Electromechanically induced absorption in a circuit nano-electromechanical system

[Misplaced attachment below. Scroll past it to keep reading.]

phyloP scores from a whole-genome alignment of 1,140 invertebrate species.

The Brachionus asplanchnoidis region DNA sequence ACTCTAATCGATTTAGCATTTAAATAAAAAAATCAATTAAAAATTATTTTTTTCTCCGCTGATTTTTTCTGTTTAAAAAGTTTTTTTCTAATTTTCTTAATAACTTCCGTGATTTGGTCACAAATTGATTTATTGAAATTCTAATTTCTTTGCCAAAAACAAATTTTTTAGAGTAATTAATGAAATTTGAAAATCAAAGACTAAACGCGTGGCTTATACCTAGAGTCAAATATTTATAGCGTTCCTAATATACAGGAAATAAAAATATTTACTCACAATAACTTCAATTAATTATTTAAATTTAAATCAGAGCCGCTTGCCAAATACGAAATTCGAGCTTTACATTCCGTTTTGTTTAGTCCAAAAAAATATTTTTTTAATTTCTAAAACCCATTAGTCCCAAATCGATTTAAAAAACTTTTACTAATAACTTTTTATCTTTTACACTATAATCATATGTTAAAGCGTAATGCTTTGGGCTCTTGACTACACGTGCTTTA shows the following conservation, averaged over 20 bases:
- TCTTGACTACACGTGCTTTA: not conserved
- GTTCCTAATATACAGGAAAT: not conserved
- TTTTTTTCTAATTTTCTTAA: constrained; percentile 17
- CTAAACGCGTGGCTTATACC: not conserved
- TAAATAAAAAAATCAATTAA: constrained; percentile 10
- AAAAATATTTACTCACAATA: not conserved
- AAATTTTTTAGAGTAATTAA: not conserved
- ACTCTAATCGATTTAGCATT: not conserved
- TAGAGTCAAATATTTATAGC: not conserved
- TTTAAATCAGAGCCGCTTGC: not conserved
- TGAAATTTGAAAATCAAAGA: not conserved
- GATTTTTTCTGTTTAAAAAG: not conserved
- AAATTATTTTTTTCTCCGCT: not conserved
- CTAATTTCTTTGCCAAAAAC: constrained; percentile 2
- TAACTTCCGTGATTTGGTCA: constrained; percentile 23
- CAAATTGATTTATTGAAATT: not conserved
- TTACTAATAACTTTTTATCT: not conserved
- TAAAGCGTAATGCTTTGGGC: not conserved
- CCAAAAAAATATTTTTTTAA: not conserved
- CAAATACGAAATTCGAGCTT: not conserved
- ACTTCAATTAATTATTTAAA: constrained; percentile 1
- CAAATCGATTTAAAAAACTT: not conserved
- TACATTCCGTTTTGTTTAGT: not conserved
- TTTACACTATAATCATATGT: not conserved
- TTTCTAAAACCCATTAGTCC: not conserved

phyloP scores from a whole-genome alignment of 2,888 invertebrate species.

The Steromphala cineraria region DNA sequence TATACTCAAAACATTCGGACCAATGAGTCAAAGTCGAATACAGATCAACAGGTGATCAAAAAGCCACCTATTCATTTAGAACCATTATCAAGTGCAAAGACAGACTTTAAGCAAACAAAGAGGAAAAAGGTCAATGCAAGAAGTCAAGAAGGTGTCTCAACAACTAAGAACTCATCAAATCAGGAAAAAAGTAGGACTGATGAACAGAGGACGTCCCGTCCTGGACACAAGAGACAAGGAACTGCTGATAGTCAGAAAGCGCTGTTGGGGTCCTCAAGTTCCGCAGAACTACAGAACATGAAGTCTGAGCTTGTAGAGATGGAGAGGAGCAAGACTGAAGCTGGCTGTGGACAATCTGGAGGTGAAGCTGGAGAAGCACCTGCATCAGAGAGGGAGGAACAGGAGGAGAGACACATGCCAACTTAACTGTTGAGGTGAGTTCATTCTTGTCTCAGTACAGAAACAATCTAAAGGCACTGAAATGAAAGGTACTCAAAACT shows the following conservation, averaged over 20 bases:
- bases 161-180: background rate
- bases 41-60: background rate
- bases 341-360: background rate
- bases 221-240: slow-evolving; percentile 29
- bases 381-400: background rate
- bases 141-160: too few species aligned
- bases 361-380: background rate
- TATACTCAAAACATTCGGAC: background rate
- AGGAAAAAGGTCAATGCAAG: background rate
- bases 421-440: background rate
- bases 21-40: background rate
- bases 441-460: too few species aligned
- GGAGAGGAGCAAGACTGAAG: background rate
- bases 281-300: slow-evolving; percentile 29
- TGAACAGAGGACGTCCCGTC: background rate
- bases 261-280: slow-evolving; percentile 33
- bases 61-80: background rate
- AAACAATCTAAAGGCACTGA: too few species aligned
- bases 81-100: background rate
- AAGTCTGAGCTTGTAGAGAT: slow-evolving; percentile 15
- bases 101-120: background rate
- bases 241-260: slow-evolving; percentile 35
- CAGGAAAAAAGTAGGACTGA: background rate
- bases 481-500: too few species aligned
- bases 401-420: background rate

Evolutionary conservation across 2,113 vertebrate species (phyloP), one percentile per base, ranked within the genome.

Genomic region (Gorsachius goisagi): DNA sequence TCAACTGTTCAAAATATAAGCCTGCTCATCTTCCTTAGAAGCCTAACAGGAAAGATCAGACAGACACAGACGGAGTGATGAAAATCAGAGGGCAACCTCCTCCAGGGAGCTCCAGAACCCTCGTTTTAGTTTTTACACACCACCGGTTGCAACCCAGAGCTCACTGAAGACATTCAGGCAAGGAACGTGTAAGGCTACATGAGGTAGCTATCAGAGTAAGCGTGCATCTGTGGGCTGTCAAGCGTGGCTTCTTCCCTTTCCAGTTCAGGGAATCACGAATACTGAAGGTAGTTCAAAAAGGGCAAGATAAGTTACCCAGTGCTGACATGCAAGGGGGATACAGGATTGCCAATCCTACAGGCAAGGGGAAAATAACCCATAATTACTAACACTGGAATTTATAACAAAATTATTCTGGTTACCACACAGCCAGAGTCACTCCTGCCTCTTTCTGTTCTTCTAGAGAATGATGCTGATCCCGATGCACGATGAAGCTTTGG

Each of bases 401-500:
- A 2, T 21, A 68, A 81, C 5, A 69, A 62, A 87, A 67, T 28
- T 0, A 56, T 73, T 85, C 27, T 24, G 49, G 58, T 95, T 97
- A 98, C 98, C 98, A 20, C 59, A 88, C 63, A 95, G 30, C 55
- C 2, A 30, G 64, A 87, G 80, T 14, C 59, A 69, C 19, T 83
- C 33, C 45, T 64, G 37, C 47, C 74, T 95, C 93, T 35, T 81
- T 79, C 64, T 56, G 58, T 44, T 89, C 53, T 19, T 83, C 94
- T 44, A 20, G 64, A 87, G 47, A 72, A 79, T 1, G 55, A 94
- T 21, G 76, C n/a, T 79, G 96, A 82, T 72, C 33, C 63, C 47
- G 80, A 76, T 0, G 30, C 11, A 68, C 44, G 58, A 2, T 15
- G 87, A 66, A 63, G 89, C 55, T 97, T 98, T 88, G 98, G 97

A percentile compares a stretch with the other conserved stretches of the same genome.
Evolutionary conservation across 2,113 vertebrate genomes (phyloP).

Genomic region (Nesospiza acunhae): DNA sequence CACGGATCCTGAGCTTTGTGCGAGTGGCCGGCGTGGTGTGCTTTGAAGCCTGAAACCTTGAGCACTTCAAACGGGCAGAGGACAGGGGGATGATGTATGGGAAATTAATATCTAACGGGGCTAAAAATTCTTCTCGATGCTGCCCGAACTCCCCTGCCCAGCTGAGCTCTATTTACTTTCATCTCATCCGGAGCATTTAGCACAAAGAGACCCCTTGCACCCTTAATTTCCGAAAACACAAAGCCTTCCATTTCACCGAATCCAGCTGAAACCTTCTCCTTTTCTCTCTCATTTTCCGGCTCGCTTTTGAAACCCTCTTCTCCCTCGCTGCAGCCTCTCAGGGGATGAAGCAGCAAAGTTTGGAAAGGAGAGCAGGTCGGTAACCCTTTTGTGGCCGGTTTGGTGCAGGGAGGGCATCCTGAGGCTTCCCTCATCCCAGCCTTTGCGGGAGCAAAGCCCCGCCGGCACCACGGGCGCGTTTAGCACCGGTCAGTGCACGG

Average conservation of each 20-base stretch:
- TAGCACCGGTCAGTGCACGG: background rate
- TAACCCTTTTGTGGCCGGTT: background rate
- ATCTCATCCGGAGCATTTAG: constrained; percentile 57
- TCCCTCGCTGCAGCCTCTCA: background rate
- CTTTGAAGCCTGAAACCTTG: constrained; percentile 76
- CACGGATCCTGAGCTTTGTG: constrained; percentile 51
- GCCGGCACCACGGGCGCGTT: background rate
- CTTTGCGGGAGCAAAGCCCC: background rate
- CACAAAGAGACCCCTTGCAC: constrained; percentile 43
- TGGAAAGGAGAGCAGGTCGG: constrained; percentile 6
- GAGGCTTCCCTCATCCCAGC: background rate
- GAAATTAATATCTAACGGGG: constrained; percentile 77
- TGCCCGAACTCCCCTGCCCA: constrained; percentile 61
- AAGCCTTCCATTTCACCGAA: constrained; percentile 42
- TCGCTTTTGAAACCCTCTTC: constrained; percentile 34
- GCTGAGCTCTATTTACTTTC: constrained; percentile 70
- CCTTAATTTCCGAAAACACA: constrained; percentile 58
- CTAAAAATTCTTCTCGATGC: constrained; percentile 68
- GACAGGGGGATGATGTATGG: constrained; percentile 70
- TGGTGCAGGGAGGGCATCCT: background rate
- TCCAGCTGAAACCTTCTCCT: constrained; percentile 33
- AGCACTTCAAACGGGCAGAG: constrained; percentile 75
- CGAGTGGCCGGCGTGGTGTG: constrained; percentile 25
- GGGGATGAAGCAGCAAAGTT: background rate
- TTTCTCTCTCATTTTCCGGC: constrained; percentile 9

A detailed analysis of electromechanically induced absorption (EMIA) in a circuit nano-electromechanical hybrid system consisting of a superconducting microwave resonator coupled to a nanomechanical beam is presented. By performing two-tone spectroscopy experiments, we have studied EMIA as a function of the drive power over a wide range of drive and probe tone detunings. We found good quantitative agreement between experiment and theoretical modeling based on the Hamiltonian formulation of a generic electromechanical system. We show that the absorption of microwave signals in an extremely narrow frequency band (Delta omega/2 pi < 5 Hz) around the cavity resonance of about 6 GHz can be adjusted over a range of more than 25 dB on varying the drive tone power by a factor of 2. Possible applications of this phenomenon include notch filters to cut out extremely narrow frequency bands (< Hz) of a much broader band of the order of MHz defined by the resonance width of the microwave cavity. The amount of absorption as well as the filtered frequency is tunable over the full width of the microwave resonance by adjusting the power and frequency of the drive field. At high drive power, we observe parametric microwave amplification with the nanomechanical resonator. Due to the very low loss rate of the nanomechanical beam the drive power range for parametric amplification is narrow, since the beam rapidly starts to perform self-oscillations.